After Clara graduates, Angy doesn’t have to listen to boy talk anymore but she’s more lonely than she’s ever been. Her sister is her best friend and without her, Angy doesn’t really have anyone. The girls she sees the most in school, Alex and Caden have both recently gotten boyfriends. And the sound of lips smacking against each other makes Angy’s skin crawl so she doesn’t see them like she used to. They don’t seem to notice or mind.

The summer before college, Angy got her first boyfriend. A guy from her senior English class, James. He was nice and he was quiet and Angy thought she liked him. They would sometimes go to the movies together and Angy always enjoyed the conversations they had afterward. James was smart. James also wanted to kiss Angy and hold her hand and put her hand down the front of his pants while they sat together in the car. It was something she hadn’t expected and at first, didn’t quite know how to react to. He wanted her to touch him for what? He wanted to always have his lips pressed to hers for what? And when Angy had asked him about it, after spending ten minutes awkwardly trying to kiss him back and move her hand at the same time, James hadn’t really had an answer for her.

“You make my dick hard.”

After he drops her back home, Angy texts James that maybe them hanging out so much isn’t a good idea. She doesn’t want to spend all their time together kissing and touching when they could be talking and laughing. Angy reads the text message over several times before she sends it to him, hoping that she’s explained herself fully and in a way he can understand.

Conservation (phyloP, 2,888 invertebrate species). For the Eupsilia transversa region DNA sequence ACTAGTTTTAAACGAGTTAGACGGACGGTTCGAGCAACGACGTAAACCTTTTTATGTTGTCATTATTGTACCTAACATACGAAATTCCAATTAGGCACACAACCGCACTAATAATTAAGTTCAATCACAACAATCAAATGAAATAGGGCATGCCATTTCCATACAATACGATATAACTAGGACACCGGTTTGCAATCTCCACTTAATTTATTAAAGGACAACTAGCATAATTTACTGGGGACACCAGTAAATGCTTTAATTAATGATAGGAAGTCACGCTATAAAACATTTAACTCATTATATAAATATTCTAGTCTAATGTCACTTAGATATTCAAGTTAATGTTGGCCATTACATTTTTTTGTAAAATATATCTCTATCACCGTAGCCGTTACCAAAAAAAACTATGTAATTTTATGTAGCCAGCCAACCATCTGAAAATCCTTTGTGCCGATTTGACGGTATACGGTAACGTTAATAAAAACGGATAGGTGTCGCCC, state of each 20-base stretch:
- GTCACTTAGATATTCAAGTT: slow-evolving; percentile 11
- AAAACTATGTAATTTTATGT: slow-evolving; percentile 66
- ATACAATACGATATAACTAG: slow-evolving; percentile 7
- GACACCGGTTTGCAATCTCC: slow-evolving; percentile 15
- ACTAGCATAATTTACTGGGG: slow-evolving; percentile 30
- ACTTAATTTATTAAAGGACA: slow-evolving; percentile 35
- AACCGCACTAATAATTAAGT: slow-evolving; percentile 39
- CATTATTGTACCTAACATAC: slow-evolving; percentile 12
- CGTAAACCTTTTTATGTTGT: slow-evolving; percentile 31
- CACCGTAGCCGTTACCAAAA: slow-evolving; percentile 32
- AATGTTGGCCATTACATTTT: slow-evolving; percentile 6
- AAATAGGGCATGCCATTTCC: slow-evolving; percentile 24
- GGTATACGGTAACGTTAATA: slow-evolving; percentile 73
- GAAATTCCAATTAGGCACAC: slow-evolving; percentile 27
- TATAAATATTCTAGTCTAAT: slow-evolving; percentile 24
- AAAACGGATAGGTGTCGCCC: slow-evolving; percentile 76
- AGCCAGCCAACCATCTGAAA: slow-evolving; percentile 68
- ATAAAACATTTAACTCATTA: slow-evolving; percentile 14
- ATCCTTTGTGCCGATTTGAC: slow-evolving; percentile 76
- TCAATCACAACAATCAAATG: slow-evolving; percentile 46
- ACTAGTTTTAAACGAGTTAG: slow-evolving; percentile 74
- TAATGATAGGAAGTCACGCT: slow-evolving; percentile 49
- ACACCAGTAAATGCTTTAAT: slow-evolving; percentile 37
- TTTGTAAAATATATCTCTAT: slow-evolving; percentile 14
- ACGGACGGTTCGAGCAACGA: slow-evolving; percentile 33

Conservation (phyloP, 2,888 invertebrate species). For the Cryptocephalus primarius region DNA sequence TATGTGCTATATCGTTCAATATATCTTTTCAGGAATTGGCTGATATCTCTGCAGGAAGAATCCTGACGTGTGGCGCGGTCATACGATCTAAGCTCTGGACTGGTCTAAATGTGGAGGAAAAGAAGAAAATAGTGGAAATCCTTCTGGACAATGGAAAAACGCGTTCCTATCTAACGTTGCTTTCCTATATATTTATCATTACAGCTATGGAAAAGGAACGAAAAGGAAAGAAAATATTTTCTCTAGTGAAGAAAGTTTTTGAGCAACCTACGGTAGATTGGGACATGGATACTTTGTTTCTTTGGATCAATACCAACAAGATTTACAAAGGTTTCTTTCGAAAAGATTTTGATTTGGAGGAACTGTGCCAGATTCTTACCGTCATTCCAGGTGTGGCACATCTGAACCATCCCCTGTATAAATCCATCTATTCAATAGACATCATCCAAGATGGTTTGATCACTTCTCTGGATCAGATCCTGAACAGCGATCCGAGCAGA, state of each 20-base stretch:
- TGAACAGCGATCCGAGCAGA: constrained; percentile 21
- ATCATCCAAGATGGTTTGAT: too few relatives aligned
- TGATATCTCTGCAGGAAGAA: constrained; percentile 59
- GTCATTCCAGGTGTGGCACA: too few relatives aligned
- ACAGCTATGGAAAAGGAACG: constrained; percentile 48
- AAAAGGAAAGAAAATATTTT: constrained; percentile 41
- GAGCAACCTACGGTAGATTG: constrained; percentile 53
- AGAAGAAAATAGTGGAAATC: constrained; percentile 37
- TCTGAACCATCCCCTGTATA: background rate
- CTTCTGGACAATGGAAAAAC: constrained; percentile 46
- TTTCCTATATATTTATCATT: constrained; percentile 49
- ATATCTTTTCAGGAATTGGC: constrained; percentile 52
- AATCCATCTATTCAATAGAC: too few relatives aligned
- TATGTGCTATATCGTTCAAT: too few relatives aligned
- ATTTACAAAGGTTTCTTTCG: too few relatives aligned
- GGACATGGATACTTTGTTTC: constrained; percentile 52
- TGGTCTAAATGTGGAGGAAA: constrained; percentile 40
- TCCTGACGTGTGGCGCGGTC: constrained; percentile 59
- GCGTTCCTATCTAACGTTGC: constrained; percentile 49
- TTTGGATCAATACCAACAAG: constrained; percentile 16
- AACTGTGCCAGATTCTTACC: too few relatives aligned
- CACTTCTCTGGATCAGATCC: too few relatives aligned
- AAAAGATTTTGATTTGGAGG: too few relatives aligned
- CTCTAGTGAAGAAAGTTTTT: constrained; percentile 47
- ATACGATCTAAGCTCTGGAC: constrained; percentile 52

James calls her and laughs at her.

Angy spends the rest of the summer in her room. She doesn’t even tell anyone which day she’s leaving for school or when she’ll be back. Alex and Caden don’t text her goodbye, Angy finds out from social media that they’re practically living with their boyfriends now. Both of them seemed to have forgotten Angy’s entire existence.

It doesn’t matter though, because Clara texts her and asks Angy if she’s on her way. Angy packs the last of her boxes into the trunk of her Dad’s truck and doesn’t bother to look back once she’s buckled in her seat and they’re turning onto the highway.

College is very different from high school. But it’s also very much the same. Clara is a junior and Angy a freshman. Her sister has already moved off campus and although Angy spends a lot of time there, she can’t spend all her time in her sisters living room. Her roommate in her dorm is nice enough, a small girl named Kathy. She’s beautiful and she knows it, her boyfriend knows it too. Angy wonders if he ever gets tired of having her pretty much glued to his hip. Then she wonders if Kathy ever gets tired of always having someone in her space. She’d asked her roommate about it once, but the girl’s answer hadn’t made much sense.

“We’re addicted to each other,” She winked at Angy. “The sex is amazing.”

Angy went to bed that night wonder what amazing sex had to do with letting your personal space be taken away.

“You’re thinking about it too hard Angy,” Clara tells her the next time she’s sitting at her kitchen table doing her homework. “It’s human nature to want to fuck, you just gotta find the right person. Just because it didn’t work out with James doesn’t mean it won’t with someone else.”

Angy isn’t sure Clara’s right but she doesn’t say anything. Maybe she hasn’t met the right person yet.

She meets Ashley by chance, they have the same sociology class together and they awkwardly stand together one morning waiting for the door to be opened. Only the professor doesn’t show up and by the time it’s twenty minutes past start time, the rest of the class has wandered away.